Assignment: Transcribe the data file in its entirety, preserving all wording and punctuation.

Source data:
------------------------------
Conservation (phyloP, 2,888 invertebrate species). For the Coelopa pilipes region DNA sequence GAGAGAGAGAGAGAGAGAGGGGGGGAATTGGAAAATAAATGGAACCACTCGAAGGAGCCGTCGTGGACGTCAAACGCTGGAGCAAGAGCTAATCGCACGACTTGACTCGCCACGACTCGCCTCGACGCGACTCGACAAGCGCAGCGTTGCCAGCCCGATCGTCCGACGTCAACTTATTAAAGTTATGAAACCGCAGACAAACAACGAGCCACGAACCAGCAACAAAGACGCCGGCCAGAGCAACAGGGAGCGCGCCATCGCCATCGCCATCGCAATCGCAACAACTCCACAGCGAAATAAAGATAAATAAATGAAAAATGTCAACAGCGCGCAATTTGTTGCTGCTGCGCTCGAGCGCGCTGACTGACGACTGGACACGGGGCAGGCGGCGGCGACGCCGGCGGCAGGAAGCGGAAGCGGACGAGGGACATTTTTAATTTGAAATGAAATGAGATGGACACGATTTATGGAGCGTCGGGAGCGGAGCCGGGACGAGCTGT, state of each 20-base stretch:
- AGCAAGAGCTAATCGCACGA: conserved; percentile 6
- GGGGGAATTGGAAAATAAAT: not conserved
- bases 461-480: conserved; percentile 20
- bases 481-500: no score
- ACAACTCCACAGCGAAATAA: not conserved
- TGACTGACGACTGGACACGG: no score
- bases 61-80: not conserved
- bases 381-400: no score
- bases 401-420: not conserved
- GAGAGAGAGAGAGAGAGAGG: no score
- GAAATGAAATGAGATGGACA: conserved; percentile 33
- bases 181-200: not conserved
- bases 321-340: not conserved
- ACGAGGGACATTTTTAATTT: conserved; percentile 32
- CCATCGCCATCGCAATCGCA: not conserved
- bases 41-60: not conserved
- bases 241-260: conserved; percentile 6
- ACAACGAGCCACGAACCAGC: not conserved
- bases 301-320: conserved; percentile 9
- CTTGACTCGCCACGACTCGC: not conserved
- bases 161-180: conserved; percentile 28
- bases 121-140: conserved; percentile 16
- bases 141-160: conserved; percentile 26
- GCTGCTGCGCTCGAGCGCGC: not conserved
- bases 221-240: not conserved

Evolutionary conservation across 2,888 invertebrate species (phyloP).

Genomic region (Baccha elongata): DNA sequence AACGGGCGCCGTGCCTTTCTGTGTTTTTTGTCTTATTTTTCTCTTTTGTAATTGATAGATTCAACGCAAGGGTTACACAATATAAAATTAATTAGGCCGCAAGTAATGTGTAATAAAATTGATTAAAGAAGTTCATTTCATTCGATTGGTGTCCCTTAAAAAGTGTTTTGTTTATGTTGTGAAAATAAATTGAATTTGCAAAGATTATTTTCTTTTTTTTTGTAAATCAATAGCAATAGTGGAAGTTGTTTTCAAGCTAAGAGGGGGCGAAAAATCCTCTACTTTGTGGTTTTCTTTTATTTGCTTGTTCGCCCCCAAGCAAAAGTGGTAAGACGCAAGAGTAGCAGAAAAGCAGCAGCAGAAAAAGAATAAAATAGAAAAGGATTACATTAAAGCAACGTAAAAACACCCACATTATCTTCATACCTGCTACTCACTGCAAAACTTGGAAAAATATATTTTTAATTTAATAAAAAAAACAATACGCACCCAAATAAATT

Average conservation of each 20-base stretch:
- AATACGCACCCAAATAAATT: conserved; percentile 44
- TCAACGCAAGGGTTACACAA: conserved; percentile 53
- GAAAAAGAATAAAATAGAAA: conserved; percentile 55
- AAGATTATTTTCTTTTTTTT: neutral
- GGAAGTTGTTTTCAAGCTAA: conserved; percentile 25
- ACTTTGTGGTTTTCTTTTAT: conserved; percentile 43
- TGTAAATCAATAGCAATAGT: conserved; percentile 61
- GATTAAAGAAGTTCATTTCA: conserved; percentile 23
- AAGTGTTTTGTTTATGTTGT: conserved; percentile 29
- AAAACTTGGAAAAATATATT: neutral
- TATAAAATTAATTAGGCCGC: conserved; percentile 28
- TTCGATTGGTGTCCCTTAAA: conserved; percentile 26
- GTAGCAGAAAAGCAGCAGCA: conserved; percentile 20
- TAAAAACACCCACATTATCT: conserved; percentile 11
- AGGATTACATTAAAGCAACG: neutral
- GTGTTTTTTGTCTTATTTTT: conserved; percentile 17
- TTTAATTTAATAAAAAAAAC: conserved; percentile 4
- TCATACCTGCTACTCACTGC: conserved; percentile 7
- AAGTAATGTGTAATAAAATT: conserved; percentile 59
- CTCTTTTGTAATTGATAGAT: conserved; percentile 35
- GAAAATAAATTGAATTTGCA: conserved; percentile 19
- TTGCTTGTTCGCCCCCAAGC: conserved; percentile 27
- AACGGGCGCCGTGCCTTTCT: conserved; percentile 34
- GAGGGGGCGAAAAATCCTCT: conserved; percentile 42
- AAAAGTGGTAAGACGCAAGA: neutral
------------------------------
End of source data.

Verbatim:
Conservation (phyloP, 2,888 invertebrate species). For the Coelopa pilipes region DNA sequence GAGAGAGAGAGAGAGAGAGGGGGGGAATTGGAAAATAAATGGAACCACTCGAAGGAGCCGTCGTGGACGTCAAACGCTGGAGCAAGAGCTAATCGCACGACTTGACTCGCCACGACTCGCCTCGACGCGACTCGACAAGCGCAGCGTTGCCAGCCCGATCGTCCGACGTCAACTTATTAAAGTTATGAAACCGCAGACAAACAACGAGCCACGAACCAGCAACAAAGACGCCGGCCAGAGCAACAGGGAGCGCGCCATCGCCATCGCCATCGCAATCGCAACAACTCCACAGCGAAATAAAGATAAATAAATGAAAAATGTCAACAGCGCGCAATTTGTTGCTGCTGCGCTCGAGCGCGCTGACTGACGACTGGACACGGGGCAGGCGGCGGCGACGCCGGCGGCAGGAAGCGGAAGCGGACGAGGGACATTTTTAATTTGAAATGAAATGAGATGGACACGATTTATGGAGCGTCGGGAGCGGAGCCGGGACGAGCTGT, state of each 20-base stretch:
- AGCAAGAGCTAATCGCACGA: conserved; percentile 6
- GGGGGAATTGGAAAATAAAT: not conserved
- bases 461-480: conserved; percentile 20
- bases 481-500: no score
- ACAACTCCACAGCGAAATAA: not conserved
- TGACTGACGACTGGACACGG: no score
- bases 61-80: not conserved
- bases 381-400: no score
- bases 401-420: not conserved
- GAGAGAGAGAGAGAGAGAGG: no score
- GAAATGAAATGAGATGGACA: conserved; percentile 33
- bases 181-200: not conserved
- bases 321-340: not conserved
- ACGAGGGACATTTTTAATTT: conserved; percentile 32
- CCATCGCCATCGCAATCGCA: not conserved
- bases 41-60: not conserved
- bases 241-260: conserved; percentile 6
- ACAACGAGCCACGAACCAGC: not conserved
- bases 301-320: conserved; percentile 9
- CTTGACTCGCCACGACTCGC: not conserved
- bases 161-180: conserved; percentile 28
- bases 121-140: conserved; percentile 16
- bases 141-160: conserved; percentile 26
- GCTGCTGCGCTCGAGCGCGC: not conserved
- bases 221-240: not conserved

Evolutionary conservation across 2,888 invertebrate species (phyloP).

Genomic region (Baccha elongata): DNA sequence AACGGGCGCCGTGCCTTTCTGTGTTTTTTGTCTTATTTTTCTCTTTTGTAATTGATAGATTCAACGCAAGGGTTACACAATATAAAATTAATTAGGCCGCAAGTAATGTGTAATAAAATTGATTAAAGAAGTTCATTTCATTCGATTGGTGTCCCTTAAAAAGTGTTTTGTTTATGTTGTGAAAATAAATTGAATTTGCAAAGATTATTTTCTTTTTTTTTGTAAATCAATAGCAATAGTGGAAGTTGTTTTCAAGCTAAGAGGGGGCGAAAAATCCTCTACTTTGTGGTTTTCTTTTATTTGCTTGTTCGCCCCCAAGCAAAAGTGGTAAGACGCAAGAGTAGCAGAAAAGCAGCAGCAGAAAAAGAATAAAATAGAAAAGGATTACATTAAAGCAACGTAAAAACACCCACATTATCTTCATACCTGCTACTCACTGCAAAACTTGGAAAAATATATTTTTAATTTAATAAAAAAAACAATACGCACCCAAATAAATT

Average conservation of each 20-base stretch:
- AATACGCACCCAAATAAATT: conserved; percentile 44
- TCAACGCAAGGGTTACACAA: conserved; percentile 53
- GAAAAAGAATAAAATAGAAA: conserved; percentile 55
- AAGATTATTTTCTTTTTTTT: neutral
- GGAAGTTGTTTTCAAGCTAA: conserved; percentile 25
- ACTTTGTGGTTTTCTTTTAT: conserved; percentile 43
- TGTAAATCAATAGCAATAGT: conserved; percentile 61
- GATTAAAGAAGTTCATTTCA: conserved; percentile 23
- AAGTGTTTTGTTTATGTTGT: conserved; percentile 29
- AAAACTTGGAAAAATATATT: neutral
- TATAAAATTAATTAGGCCGC: conserved; percentile 28
- TTCGATTGGTGTCCCTTAAA: conserved; percentile 26
- GTAGCAGAAAAGCAGCAGCA: conserved; percentile 20
- TAAAAACACCCACATTATCT: conserved; percentile 11
- AGGATTACATTAAAGCAACG: neutral
- GTGTTTTTTGTCTTATTTTT: conserved; percentile 17
- TTTAATTTAATAAAAAAAAC: conserved; percentile 4
- TCATACCTGCTACTCACTGC: conserved; percentile 7
- AAGTAATGTGTAATAAAATT: conserved; percentile 59
- CTCTTTTGTAATTGATAGAT: conserved; percentile 35
- GAAAATAAATTGAATTTGCA: conserved; percentile 19
- TTGCTTGTTCGCCCCCAAGC: conserved; percentile 27
- AACGGGCGCCGTGCCTTTCT: conserved; percentile 34
- GAGGGGGCGAAAAATCCTCT: conserved; percentile 42
- AAAAGTGGTAAGACGCAAGA: neutral